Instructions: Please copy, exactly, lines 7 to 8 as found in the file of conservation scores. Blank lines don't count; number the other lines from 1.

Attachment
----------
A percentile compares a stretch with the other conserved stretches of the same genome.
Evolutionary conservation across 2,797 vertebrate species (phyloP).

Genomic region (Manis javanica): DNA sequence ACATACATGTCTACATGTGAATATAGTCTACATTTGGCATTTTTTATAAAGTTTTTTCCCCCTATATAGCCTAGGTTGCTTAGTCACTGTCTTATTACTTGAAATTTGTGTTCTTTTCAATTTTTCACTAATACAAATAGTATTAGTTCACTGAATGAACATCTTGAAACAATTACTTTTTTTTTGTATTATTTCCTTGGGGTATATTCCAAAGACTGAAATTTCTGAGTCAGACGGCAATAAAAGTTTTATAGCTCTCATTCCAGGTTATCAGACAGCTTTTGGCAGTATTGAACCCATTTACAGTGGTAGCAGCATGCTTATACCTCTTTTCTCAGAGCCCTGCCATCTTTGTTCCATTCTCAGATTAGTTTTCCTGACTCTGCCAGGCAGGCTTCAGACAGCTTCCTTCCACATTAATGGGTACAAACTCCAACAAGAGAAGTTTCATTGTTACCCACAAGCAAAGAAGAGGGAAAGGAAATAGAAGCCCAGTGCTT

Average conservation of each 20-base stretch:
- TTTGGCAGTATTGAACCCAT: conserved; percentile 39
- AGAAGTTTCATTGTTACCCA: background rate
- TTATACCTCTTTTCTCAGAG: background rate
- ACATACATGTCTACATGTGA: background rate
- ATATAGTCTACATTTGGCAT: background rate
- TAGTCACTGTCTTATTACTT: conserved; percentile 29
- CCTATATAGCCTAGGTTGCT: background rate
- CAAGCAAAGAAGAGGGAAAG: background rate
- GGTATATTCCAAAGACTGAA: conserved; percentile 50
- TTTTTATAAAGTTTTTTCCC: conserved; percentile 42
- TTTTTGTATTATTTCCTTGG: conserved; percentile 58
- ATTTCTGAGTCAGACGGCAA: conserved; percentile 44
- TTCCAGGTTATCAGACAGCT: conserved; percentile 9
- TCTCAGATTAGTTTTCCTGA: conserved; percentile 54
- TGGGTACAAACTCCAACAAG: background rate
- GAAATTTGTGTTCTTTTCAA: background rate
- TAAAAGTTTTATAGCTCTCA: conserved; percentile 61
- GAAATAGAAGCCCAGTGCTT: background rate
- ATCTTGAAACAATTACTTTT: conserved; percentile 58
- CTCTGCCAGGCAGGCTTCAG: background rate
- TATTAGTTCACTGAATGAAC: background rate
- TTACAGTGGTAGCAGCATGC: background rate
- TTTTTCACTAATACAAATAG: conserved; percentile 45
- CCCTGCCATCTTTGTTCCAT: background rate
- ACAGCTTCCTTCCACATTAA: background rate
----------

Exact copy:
- TTATACCTCTTTTCTCAGAG: background rate
- ACATACATGTCTACATGTGA: background rate